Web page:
The J2EE architecture

By : |February 2, 2003 0

S Gokul

J2EE as an application programming model
As indicated earlier, J2EE is not just a bundle of technologies — it is also a
basic middleware infrastructure upon which scalable enterprise applications can
be built. In other words, we can say that J2EE comes with a set of architectural
recommendations, which, when implemented, result in a flexible and distributed
enterprise wide e-commerce network application.

Now, what are all these recommendations ?

From a bird’s eye view, let us look at the entire multi-tier e-business
infrastructure, as proposed by J2EE.

Client tier: The client tier consists of varieties of clients —
Internet based clients (e-commerce users), Intranet clients (in-house
departmental users), desktop applications (for various departmental/business
usage) and even non-computer based clients like WAP phones. As the scope of
business spreads across other communication media, any type of client that can
get connected to the network will be able to utilize the e-business services.

Presentation logic tier: The tier houses modules that are
specifically aimed at presenting the business information to the user. These
include servlets, JSPs and HTML/WML pages that might deliver the processed
business data to the client. Taking a closer look at this tier, we can identify
that the HTTP Web servers — that are used to deliver static HTML pages to the
clients – very much fall within this tier. The purpose behind having a separate
tier for Presentation Logic is to ensure that the business logic is not affected
by the changes made to presentation logic and vice versa. This also gives room
for presentation logic developers (like HTML/GUI designers) to work independent
of Business logic developers (programmers).

J2EE infrastructure as the underlying architecture for enterprise eBusiness
and applications.

Business logic tier: By business logic, we mean the core business
mechanisms that are applied on the raw data to produce the desired results. In
J2EE, business logic is usually encapsulated in Enterprise Javabeans (EJBs)
components. There are several types of EJBs like Session beans, Entity beans and
Message beans that can satisfactorily accommodate any business situation. Since
EJBs are independent business components, they can be reused again and again by
customizing certain parameters. For example, the whole enterprise can end up
with a single Login EJB, with multiple implementations for different business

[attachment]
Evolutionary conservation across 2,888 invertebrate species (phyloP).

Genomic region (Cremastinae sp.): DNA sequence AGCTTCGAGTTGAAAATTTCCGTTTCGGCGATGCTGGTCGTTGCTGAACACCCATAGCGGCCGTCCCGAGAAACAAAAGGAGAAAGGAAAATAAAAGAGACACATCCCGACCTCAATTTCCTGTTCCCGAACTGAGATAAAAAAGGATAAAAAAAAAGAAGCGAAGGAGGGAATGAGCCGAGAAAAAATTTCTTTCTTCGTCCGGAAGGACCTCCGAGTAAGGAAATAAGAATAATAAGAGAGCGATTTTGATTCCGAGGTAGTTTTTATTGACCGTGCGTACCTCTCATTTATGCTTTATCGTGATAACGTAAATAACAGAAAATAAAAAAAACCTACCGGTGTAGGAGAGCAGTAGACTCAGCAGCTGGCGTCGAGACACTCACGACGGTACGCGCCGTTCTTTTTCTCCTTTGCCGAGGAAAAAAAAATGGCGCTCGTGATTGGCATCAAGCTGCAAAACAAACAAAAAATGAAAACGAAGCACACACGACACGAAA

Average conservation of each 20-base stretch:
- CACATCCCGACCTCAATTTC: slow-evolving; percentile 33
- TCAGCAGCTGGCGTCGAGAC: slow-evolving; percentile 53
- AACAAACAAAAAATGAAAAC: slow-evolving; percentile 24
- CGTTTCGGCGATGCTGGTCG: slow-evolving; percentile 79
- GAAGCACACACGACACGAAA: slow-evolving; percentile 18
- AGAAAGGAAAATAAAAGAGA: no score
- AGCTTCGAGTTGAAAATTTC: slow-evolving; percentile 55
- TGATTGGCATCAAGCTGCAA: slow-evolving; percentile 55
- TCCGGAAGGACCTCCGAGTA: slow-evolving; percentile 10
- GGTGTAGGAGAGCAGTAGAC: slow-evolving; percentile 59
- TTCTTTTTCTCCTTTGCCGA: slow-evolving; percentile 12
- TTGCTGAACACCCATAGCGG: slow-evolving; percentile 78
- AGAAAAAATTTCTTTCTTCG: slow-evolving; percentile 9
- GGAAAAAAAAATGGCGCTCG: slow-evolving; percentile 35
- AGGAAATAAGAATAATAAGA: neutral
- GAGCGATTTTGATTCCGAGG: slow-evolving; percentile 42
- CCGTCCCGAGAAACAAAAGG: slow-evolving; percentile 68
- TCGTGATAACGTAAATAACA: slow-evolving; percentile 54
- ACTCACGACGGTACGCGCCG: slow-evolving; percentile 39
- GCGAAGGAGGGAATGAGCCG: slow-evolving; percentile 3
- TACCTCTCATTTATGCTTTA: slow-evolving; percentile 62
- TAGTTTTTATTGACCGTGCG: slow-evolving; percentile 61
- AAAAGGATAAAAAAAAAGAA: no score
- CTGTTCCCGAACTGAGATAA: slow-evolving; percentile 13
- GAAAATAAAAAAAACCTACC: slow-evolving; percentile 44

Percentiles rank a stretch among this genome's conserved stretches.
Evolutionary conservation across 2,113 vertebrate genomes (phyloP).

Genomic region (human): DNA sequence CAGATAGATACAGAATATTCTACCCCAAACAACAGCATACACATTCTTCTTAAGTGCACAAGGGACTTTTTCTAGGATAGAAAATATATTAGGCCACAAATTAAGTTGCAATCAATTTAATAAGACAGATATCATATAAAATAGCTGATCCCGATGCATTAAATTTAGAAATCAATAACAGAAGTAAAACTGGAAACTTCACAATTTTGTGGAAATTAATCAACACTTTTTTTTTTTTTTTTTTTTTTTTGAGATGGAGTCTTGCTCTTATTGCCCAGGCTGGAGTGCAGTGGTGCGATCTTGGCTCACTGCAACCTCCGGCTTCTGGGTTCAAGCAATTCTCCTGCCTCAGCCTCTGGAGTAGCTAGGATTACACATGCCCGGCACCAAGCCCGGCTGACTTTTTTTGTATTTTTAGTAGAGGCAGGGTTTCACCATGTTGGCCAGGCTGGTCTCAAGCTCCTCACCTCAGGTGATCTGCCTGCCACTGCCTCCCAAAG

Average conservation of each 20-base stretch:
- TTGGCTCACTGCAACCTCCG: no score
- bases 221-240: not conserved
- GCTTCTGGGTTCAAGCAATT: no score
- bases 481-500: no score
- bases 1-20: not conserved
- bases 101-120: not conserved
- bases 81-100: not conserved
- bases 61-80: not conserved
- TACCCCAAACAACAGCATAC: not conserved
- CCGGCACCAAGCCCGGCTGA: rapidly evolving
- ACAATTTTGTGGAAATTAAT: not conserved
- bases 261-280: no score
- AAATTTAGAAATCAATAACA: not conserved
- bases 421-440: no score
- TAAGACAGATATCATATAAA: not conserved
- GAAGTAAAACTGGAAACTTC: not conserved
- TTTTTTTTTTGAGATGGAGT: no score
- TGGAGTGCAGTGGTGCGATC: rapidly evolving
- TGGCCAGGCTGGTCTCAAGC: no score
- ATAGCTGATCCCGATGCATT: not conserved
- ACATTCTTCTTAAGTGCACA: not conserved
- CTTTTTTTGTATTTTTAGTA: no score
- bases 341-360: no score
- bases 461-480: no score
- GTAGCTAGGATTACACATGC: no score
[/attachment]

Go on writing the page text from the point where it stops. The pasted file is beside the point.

users. EJBs are scalable, load-balanced and distributed. Thus, the EJBs you need
for an application can even be scattered across the globe!

Backend EIS tier: An enterprise backend usually consists of a
heterogeneous mix of legacy systems, database Servers, ERP implementations and
so on…and these resources may even be scattered across the globe! J2EE
provides a whole bunch of technologies that help us connect the middleware
infrastructure to backend applications. Database servers can be connected
through JDBC API, and legacy systems and mainframes can make use of MOM
(messages oriented middleware) services. The J2EE connector architecture — to
be released shortly — is expected to standardize the fundamental interfaces
that will eventually connect the middleware with the backend systems.

Click here to view image.

J2EE: The standard for building Web Application Servers
J2EE is just a reference platform. Enterprises need actual implementations of
this platform — in the form of servers — to implement J2EE infrastructure in
their environments. These servers are typically called Application Servers or
Web Application Servers — to distinguish them from the HTTP Web Servers that
are meant for static HTML delivery.

These application servers provide the necessary middleware infrastructure
that can be implemented in one or more servers — so that the enterprise
applications can be built/ported over to this platform. Many application servers
even come with development environments (called IDEs) that can be used to
develop applications for the middleware infrastructure — easily.

Most of the Web Application Servers come bundled with their own HTTP Web
servers, apart from extending support to all other leading Web servers in the
market like NES and IIS. Thus, middleware can be easily implemented without
disturbing the Web servers that are already serving the production environment.

Almost all Application Servers either fully implement or at least fully
support the J2EE platform. Some of the top-notch products in this category like
BEA’s Web Logic, IBM’s Web Sphere, Allaire’s Jrun and Sun-Netscape’s i-Planet
are all based on J2EE.

Sun has certified roughly 25 Application Server companies to be J2EE
compliant and the list is growing further. Enterprises can evaluate various
features from these products – that are specific to their environment/business –
and zero in upon the server that seems to suit most.

J2EE as a combination of various server side technologies
The strength of J2EE lies with the fact that it is not an independent technology
of its own but a wealthy combination of proven server side technologies in Java.
The components that make up the J2EE bundle include:

  • Java servlets
  • Java Server Pages (JSP)
  • Enterprise Javabeans (EJBs)
  • Java Database Connectivity (JDBC)
  • Java Messaging Services (JMS)
  • Java Naming and Directory Services (JNDI)
  • Java Transaction Services (JTS)
  • JavaMail
  • XML

S Gokul is an Internet and multimedia consultant with Cybervalley Systems,
India. He can be reached at

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